Skip to comments.Pemex's woes may clear way for Brazil to help
Posted on 04/02/2008 11:28:28 AM PDT by thackney
Mexico's leader sees potential in progress of Petrobras
Guillermo Najera, a 42-year-old machine operator at Mexican state-controlled oil company Petróleos Mexicanos, gets paid to do nothing all day. Pemex management can't fire the union worker or transfer him from the ammonia plant in Ciudad Camargo, where he still shows up for work even though the plant stopped production in 2002.
"We don't have anything else to do except keep our areas clean," Najera says as he and dozens of other idle workers enter the gates of the plant for the 7 a.m. shift. "I want to go back to work."
Pemex's lack of control over its 110,000 union workers is just one symptom of a deeper malaise at Mexico's largest company. But help from Brazil could be on the horizon.
Pemex, which produces more crude oil every year than Exxon Mobil Corp., suffers from too little investment, high taxes, laws that forbid competition, corruption and corroding and exploding pipelines. An accident at an offshore platform killed 21 in October.
Falling production The Pemex crisis that critics have warned about for the past decade has arrived: Production at the company's largest oil field, Cantarell, fell 18 percent last year, and Pemex has little petroleum lined up to replace it. Yet the government of President Felipe Calderon finds itself unable to act to prevent what could be a disaster for both Pemex and the government, whose budget relies heavily on Pemex sales.
The price of oil, which jumped 57 percent last year, has kept revenue at the oil giant from falling, masking a production decline, massive inefficiency and overstaffing.
In a report released Sunday, Pemex and the Mexican Energy Ministry said the oil company must work with outside firms to boost sagging production and gain access to better equipment.
The Mexican Energy Ministry estimates 30 billion barrels of oil and gas lie below the deep water on the Mexican side of the Gulf of Mexico.
Yet it's unclear whether Pemex has the technology, money or competence to drill successfully in waters as deep as 10,000 feet.
Calderon wants Pemex to have more autonomy from the government and the right to form partnerships with other companies to gain access to deep-water drilling technology.
May need imports Production at Pemex, the world's third-largest oil producer, began to fall in 2005 and in 2007 averaged 3.08 million barrels a day.
Mexico may have to import light crude less viscous oil used to make gasoline for its refineries by 2011 if Pemex is left unchanged, Energy Minister Georgina Kessel said in a Dec. 11 report.
What's bad for Pemex is bad for Mexico's economy. Pemex last year paid the government taxes of $62.5 billion a full 60 percent of its sales. Pemex funds about 40 percent of federal spending.
Only rising oil prices have prevented Mexico from falling into a budget crisis, which could ruin its three-year record of balanced budgets, stable exchange and interest rates and a stock market that rose fourfold in the past five years.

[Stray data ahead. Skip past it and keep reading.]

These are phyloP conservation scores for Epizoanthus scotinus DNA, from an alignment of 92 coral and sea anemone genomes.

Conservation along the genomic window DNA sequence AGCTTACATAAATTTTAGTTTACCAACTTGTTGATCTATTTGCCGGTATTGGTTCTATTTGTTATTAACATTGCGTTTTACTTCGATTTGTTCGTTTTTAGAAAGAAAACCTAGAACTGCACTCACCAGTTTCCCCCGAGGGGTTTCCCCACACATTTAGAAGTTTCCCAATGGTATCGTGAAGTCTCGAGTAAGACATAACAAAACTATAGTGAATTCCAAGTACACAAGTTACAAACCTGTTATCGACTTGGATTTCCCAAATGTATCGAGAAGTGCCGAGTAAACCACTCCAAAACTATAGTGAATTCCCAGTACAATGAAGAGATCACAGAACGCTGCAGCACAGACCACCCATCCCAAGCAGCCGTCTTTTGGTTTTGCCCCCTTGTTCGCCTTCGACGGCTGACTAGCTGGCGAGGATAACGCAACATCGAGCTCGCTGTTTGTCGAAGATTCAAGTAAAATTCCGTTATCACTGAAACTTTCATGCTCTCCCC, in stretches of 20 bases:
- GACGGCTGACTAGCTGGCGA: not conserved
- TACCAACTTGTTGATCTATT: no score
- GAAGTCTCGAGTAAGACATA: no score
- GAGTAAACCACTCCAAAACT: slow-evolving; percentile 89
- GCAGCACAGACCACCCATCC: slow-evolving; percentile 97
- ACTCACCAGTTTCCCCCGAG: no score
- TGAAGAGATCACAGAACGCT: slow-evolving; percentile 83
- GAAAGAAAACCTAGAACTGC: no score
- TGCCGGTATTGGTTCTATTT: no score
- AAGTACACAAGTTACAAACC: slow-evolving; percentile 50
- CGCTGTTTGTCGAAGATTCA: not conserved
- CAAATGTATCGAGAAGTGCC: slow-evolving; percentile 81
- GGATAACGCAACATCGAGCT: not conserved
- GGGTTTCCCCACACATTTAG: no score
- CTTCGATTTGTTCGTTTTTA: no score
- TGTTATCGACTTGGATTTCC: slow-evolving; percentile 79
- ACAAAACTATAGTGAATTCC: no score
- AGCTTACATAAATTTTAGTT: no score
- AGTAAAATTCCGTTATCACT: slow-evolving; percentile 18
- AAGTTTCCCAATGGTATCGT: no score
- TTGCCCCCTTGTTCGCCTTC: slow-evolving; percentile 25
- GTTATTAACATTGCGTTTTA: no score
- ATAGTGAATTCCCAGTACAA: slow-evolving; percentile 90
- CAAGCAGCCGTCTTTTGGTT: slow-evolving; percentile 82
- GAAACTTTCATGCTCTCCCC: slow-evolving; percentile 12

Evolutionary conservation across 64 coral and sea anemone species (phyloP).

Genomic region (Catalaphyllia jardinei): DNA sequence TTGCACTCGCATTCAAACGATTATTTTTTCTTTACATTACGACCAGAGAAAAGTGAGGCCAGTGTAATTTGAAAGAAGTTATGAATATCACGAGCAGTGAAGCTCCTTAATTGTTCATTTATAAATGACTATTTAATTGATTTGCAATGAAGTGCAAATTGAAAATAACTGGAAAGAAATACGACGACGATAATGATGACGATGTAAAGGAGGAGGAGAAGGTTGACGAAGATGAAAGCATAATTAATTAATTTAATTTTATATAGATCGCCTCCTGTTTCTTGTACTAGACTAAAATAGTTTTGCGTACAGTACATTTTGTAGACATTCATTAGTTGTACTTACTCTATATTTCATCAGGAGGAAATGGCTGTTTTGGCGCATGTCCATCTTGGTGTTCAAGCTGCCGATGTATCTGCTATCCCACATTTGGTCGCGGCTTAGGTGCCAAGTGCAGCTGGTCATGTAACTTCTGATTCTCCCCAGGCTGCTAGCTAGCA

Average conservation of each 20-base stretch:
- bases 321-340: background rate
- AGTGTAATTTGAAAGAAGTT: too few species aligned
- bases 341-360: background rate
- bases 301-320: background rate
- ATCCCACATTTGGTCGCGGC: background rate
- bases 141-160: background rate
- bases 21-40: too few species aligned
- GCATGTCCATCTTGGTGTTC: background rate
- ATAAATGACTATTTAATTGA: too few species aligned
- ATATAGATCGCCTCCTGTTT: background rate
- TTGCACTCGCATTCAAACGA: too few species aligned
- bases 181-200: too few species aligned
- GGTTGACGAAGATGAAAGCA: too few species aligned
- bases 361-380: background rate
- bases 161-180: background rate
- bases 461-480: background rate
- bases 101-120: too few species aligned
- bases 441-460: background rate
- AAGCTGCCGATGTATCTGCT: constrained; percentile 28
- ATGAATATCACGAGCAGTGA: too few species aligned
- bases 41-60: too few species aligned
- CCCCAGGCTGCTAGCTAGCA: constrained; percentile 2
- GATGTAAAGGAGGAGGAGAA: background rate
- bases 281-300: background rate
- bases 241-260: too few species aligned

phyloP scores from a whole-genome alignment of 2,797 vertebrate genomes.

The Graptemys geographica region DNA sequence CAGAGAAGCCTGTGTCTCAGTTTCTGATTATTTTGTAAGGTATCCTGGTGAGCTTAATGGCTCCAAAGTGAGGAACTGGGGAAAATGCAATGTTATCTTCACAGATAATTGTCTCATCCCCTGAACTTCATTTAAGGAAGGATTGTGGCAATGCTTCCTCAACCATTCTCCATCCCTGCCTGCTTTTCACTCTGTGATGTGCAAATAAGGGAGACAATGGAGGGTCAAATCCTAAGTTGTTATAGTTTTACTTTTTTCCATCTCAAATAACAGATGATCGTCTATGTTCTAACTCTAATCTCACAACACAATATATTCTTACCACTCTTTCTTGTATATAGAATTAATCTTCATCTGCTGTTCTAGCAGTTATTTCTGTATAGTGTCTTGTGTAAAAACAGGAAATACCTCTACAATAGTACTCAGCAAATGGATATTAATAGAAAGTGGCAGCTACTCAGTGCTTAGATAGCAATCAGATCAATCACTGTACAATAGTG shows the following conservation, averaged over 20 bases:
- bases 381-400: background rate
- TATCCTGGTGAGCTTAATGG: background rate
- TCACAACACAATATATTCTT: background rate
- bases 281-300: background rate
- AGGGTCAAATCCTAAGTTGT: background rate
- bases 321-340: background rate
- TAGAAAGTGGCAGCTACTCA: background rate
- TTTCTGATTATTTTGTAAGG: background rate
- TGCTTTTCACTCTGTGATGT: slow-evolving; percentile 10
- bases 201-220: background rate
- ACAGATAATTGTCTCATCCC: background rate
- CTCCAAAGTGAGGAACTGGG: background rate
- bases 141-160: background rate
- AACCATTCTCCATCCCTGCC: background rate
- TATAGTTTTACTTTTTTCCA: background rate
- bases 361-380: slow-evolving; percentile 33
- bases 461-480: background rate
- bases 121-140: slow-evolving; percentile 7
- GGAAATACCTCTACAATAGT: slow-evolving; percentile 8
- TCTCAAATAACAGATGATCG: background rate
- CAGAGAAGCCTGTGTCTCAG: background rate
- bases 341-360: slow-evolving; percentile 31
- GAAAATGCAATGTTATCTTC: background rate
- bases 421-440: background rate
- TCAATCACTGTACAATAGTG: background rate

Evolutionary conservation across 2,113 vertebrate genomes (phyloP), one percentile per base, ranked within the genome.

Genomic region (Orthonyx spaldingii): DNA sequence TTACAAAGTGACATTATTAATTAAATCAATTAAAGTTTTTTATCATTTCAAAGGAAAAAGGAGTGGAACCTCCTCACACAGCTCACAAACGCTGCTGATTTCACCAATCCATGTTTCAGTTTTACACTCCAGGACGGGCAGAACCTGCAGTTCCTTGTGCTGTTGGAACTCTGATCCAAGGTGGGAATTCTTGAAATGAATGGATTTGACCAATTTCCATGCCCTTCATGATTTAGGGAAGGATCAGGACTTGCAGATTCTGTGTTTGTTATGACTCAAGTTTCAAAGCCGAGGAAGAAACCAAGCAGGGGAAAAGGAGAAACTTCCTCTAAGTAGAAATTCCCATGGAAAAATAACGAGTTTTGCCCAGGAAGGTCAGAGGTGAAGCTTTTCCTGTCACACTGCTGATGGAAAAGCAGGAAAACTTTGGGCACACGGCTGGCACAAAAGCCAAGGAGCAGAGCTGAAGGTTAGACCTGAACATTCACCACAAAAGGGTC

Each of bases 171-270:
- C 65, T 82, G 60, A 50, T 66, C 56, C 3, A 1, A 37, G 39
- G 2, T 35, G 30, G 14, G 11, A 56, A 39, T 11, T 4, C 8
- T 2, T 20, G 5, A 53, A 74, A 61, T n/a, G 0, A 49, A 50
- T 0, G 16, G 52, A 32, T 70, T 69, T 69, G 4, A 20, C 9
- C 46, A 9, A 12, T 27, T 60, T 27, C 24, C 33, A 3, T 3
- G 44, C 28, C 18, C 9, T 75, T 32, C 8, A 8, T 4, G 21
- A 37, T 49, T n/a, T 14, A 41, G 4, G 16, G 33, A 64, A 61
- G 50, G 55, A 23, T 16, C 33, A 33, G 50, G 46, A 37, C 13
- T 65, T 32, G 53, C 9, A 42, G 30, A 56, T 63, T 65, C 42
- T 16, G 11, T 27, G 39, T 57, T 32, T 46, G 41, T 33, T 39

Money for exploration Mexican lawmakers have finally recognized the urgent need to give Pemex enough money for exploration and capital improvements.
They've reduced Pemex's tribute to the state twice in the past two years, giving the company $18 billion this year to spend on exploration, the highest amount ever.
What lawmakers are unwilling to change is the essentially political nature of Pemex's operation.
Under the federal constitution, the state has the exclusive right to process and distribute oil and natural gas.
Calderon has exhorted Congress to follow the example of Brazil's Petroleo Brasileiro, a state-controlled company that has sold shares publicly.
"We don't have much time," Calderon says. "We have to decide this."
Petrobras is eager to help. Before Brazil opened its oil industry to competition, Petrobras was inefficient and had little incentive to grow, says Samir Awad, manager of Petrobras' operations in the Americas, Africa and Eurasia.
The company now has a market capitalization of $235 billion and has more than doubled daily oil production to 1.92 million barrels from 869,000 in 1997 by drilling off the coasts of Algeria and Nigeria and in an area of the Gulf of Mexico controlled by the U.S.
Brazilian President Luiz Inacio Lula da Silva says he told Calderon in a private conversation last week that Pemex and Petrobras should create a joint company to explore new areas in the Gulf of Mexico.
Or any other commercial venture.
There is no problem at all. When PEMEX goes dry the workers will come up here and the stupid American taxpayer will take care of them.
Sure we’ll whine a bit but take to the streets in protest, never! Not us, the ones who pay the friggin bills are too busy working.
I believe that Calderon, the current Mexican president, was in Fox’s cabinet as the Energy Minister, in charge of Pemex.
Pres. Cardenas nationalized oil in Mexico several decades ago, in the 30s I believe.
He is very popular still in Mexico, with streets named after him in just bout every town.
He did it to keep the Yanqui gringos from exploiting the masses (publicly) and to benefit a clique (the real reason).
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